Innovator Q&A: Using identity verification for the future of digital onboarding

Brain Swanson, EVP, Head of Consumer Bank for Axos, talks with Mike Sasaki, Head of Global Customer Success for Mitek, about the ways in which identify verification enhances his customers’ experiences, reduces his bank’s risks, and improves profitability throughout their marketing funnel. Axos Bank was among the first digital banks in the world. Their goal is to provide a diverse range of innovative banking products and services for personal, business, and institutional clients nationwide — and to bring together human insight and digital expertise to anticipate and meet their customers’ needs. 

Axos pioneered digital banking as one of the very first online banks. Could you walk us through the history of identity verification in banking?
Brian: In traditional banking, a customer walks into a branch and requests a new product — perhaps a savings account or a checking account. It’s easy to
identify the individual because you can get a copy of their ID documents like a driver’s license or passport. You have that face-to-face interaction, so you know who they are. Moving banking online has added a whole new set of challenges across digital channels. You are no longer getting a face-to-face interaction. Banks now need to use advancements in technology that will give them the tools to understand who their customer is; to verify who they’re working with.

Today, there’s a big balance between a bank’s requirements, expected customer experience and loss prevention. The goal is to create a frictionless experience for our customers that gives us the ability to identify who they are, make sure we have the right person coming on board, mitigate any potential risks, and comply with laws, rules, regulations.

Would you say efforts around implementing secure technologies are driven by regulations or customer experience?
They're driven by both. We need to make sure we’re in compliance with all laws, rules, and regulations, but also focused on lost prevention and ensuring risk is clearly mitigated. From a customer experience perspective, our goal is to provide a world-class experience and create a deep trusted customer relationship. Whether they want to buy a home, refinance an auto loan, or open a small business, we want to make sure we wow our customers at every step. We have to leverage our technology to best provide them with a frictionless process when they onboard. And as we get to know them, we need the ability to add products with as little friction as possible because of the relationship we already have.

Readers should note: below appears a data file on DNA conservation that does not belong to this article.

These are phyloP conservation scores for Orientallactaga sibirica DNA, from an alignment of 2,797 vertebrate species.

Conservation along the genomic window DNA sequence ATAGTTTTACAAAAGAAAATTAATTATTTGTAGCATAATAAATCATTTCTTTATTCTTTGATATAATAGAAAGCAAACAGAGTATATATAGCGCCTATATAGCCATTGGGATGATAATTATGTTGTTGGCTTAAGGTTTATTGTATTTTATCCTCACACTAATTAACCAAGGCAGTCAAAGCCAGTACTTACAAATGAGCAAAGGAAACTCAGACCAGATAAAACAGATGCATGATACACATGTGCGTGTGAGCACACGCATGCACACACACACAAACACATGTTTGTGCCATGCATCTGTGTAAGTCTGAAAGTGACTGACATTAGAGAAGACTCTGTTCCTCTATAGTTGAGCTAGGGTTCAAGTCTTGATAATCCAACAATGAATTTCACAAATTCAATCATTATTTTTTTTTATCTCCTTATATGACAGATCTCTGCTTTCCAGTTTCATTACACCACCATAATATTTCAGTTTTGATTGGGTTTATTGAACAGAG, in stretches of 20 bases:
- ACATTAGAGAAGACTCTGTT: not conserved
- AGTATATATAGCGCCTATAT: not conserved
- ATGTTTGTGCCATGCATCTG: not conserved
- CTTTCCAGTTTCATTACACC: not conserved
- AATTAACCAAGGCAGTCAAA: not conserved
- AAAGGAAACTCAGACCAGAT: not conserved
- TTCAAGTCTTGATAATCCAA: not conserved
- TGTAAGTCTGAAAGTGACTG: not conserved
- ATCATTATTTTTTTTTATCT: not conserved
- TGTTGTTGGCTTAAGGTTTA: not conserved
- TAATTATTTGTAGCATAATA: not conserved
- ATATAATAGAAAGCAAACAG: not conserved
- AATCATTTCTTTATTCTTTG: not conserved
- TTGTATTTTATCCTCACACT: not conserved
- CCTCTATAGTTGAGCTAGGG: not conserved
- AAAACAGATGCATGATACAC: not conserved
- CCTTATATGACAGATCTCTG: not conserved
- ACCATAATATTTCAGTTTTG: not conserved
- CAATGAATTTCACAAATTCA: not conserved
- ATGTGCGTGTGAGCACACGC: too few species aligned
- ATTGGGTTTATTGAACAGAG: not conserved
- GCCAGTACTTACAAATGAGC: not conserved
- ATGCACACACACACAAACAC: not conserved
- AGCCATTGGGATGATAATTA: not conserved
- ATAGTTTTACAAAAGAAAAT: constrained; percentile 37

On top of that, we put a big emphasis on cross-selling, giving our customers the ability to effectively get multiple products at the point of sale. We’ve also created new disciplines around funnel management, looking at every particular touchpoint to ensure everything’s functioning as it should be, and looking at our acquisition costs.

Can you elaborate on the different touchpoints across the customer journey?
Sure, as you move through the enrollment process, using consumer deposits as an example, there are different integrations. The integrations can include linking an external account, funding a new account, identity verification, so on and so forth. Each one of those integrations presents a new touchpoint. We’ve created a very disciplined approach to manage every single step along the journey. If any issue pops up, we’re able to quickly identify the issue, take action, or propose changes so the enrollment flows along.

We use identity verification at the beginning of our enrollment process. This allows us to potentially reduce friction by pre-populating data on an application from the identity document.

How often do you look at customer experience? Is it just when you launch a new product or a new flow?
We are constantly looking at our customer journey and ensuring there is no single point of failure where the customer cannot complete an application. We’ve built a very disciplined approach into all of our consumer lines of business. We continually monitor and manage our funnel and the enrollment process for getting a new product. Whether you’re getting a mortgage, refinancing an auto loan, or opening a deposit account, different pieces of information are required in each process. Where are customers dropping off? Is there data fatigue? Is the process too long? Are we not effectively leveraging data provided by third parties to pre-populate applications? The goal is to reduce friction, get enrollment time as quickly as possible, and provide a very engaging experience for our customers so they’re motivated to complete the action.
 
What advice would you offer to other banks that are looking to implement document ID verification?
I would strongly suggest looking at implementing ID verification in the beginning of your process, where you have the ability to lift information from an ID document to effectively reduce friction downstream. We want to make sure there’s no dead end for our customers. Should they have an issue — for example, if their ID isn’t able to be read — we want to make sure they have an alternative path.

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